Skip to main content

The Collapsible Voyager Kettle Offers an On-the-Go Gooseneck

voyager_kettle

The collapsible Voyager kettle from Nomad Joe is expected to enter production later this year before shipments in 2020. The company is currently taking pre-orders on Kickstarter. All photos courtesy of Nomad Joe.

With summer travel season in full swing, a new company is aiming to fill a longstanding hole in the coffee lover’s portable brewing kit: A convenient, packable tool for precisely heating and pouring hot water onto coffee.

The solution, by the Denver-based startup brand Nomad Joe, is called the Voyager Kettle. The collapsible, digital, electric gooseneck kettle recently cruised by its $25,000 crowdfunding goal on its way into production.

Nomad Joe is banking on frustrations with the tradeoff that traveling coffee lovers face with existing solutions that are either compact but without a heat source, or heated but bulky and imprecise. The Voyager Kettle lets users set the temperature digitally. After use, its silicone upper half flattens and its handle and spout both fold down for easy packing.

View More: http://jenniferlaplantephotography.pass.us/nomad-joe

With its cord, base and kettle altogether, the product adds two pounds to any pack. Plugged into either a 110V or 220V power source, the company says the device currently brings 20 ounces of water up to 205°F in about four-and-a-half minutes, and can hold it there for half an hour. The final version of the Voyager is expected to weigh a few ounces less and should get water up to temp about a minute faster, in league with any other electric kettle with a 1,000-watt heating element.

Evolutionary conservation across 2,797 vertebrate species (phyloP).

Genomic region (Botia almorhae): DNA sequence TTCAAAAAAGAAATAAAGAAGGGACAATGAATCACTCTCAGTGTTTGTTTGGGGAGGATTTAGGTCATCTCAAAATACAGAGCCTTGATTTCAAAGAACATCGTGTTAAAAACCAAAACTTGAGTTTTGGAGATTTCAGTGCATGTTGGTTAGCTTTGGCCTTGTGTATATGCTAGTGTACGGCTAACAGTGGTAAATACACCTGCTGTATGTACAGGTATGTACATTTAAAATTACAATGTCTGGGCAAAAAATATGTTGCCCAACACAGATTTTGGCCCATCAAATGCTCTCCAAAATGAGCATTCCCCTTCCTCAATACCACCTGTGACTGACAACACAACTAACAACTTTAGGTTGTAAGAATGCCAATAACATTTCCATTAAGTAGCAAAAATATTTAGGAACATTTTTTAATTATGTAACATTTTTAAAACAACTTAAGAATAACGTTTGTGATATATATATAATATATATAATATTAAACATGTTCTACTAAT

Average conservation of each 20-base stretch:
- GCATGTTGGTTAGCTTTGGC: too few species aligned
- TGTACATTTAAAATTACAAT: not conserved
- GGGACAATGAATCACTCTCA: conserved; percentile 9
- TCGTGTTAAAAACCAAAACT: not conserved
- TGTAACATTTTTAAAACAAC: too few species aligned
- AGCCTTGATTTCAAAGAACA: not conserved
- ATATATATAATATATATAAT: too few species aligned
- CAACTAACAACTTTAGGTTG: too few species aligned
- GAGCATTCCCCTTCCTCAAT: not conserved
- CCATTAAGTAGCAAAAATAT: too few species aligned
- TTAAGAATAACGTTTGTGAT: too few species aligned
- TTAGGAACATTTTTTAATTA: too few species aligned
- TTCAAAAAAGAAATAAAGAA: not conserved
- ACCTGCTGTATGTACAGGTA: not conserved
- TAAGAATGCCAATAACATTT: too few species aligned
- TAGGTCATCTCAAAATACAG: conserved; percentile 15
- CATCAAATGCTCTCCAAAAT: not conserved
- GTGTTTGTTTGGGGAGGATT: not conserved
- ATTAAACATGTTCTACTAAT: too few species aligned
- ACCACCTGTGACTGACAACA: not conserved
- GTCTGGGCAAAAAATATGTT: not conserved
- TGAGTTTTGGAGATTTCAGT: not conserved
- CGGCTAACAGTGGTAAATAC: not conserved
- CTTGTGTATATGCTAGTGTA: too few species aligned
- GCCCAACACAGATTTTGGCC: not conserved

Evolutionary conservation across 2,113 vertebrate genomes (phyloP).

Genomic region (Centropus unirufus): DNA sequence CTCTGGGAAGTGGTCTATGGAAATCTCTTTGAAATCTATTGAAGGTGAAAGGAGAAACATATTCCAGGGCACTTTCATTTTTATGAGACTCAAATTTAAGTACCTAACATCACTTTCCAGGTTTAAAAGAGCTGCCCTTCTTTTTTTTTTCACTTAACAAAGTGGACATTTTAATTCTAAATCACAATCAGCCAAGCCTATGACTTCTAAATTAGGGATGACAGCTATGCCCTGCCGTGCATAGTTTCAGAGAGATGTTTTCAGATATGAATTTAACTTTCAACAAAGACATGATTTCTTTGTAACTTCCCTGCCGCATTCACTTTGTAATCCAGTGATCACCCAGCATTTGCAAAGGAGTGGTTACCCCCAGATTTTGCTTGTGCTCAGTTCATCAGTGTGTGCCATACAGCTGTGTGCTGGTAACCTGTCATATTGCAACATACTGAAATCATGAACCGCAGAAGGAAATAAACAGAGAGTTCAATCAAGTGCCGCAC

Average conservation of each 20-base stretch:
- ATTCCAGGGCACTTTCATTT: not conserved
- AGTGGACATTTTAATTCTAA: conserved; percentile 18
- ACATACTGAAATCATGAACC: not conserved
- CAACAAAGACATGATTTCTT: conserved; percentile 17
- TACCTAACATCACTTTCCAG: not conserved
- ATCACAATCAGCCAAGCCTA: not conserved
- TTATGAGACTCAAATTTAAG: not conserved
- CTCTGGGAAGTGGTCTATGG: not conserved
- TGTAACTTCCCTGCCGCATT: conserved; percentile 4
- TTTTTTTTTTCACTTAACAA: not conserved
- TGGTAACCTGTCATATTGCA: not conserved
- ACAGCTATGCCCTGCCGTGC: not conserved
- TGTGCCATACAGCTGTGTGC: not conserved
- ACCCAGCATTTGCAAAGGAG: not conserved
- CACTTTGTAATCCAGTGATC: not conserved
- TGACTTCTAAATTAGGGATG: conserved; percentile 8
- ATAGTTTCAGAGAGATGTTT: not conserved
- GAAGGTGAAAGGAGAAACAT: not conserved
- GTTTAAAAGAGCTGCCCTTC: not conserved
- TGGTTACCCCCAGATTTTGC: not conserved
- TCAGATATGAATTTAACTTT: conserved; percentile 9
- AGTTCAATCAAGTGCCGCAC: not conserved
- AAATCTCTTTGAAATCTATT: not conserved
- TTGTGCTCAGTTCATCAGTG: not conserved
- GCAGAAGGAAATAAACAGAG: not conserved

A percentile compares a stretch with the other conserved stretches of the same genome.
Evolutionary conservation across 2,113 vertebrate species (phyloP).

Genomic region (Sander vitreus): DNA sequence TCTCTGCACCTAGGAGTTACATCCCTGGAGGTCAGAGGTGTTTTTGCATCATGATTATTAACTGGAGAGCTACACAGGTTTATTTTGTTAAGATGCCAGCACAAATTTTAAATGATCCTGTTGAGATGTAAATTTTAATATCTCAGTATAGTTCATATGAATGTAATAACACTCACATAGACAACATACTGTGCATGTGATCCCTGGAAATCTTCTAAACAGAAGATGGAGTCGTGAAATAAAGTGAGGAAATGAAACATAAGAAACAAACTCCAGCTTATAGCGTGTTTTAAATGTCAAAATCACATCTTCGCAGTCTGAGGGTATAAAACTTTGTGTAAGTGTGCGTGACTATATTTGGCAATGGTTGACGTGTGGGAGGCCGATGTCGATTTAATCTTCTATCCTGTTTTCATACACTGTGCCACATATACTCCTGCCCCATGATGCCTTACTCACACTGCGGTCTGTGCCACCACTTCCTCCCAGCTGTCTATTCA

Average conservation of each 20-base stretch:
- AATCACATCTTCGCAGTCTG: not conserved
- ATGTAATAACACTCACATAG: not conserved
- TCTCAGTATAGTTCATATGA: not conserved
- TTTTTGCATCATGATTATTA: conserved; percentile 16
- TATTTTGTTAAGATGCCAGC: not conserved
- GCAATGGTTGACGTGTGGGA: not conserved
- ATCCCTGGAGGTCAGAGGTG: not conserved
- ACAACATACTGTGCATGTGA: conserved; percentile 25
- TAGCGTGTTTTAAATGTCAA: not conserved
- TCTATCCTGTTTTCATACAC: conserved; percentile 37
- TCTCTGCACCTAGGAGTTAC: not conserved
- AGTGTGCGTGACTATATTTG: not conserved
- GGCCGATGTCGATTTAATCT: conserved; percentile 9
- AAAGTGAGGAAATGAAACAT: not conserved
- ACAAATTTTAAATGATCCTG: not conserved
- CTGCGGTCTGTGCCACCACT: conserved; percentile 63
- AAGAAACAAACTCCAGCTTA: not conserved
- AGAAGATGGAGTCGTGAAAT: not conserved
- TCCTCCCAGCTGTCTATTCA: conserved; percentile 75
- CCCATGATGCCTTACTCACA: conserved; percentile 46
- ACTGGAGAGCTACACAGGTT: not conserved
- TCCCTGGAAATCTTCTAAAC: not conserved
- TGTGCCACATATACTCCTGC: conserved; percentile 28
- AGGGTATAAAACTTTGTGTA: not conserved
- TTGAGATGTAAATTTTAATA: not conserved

The father/son team of Robert and Ryan Mack are guiding their debut product towards the market with the older generation’s 25 years of product design and manufacturing experience and the younger one’s background in professional sales and distribution. Together they are collaborating with Charlotte, North Carolina-based design and engineering firm Enventys Partners on some of the more technical details.

“[Enventys Partners] did the designs for the heater/base, but much of that is industry standard,” Ryan Mack told Daily Coffee News. “For our project, it was about designing everything in a way to fit in a smaller space and collapse down in a compact manner.”

View More: http://jenniferlaplantephotography.pass.us/nomad-joe

Mack said his R&D process included bringing initial designs around Denver-area coffee shops such as Corvus Coffee for informal feedback, which helped in refining or adding features like the real-time digital temperature display. Mack said discussions with industry professionals have continued through the prototyping process, particularly as he sees audiences for the device on both sides of the coffeehouse counter.

“The initial target audience was for working professionals [who] are staying in hotels frequently,” said Mack. “I had the idea when I was doing some traveling in my sales role, and struggled making the same quality cup I was used to at home. Since then, we have built the kettle with the professional coffee brewer in mind, hoping we could tap into the coffee professional field while also still serving the initial market.”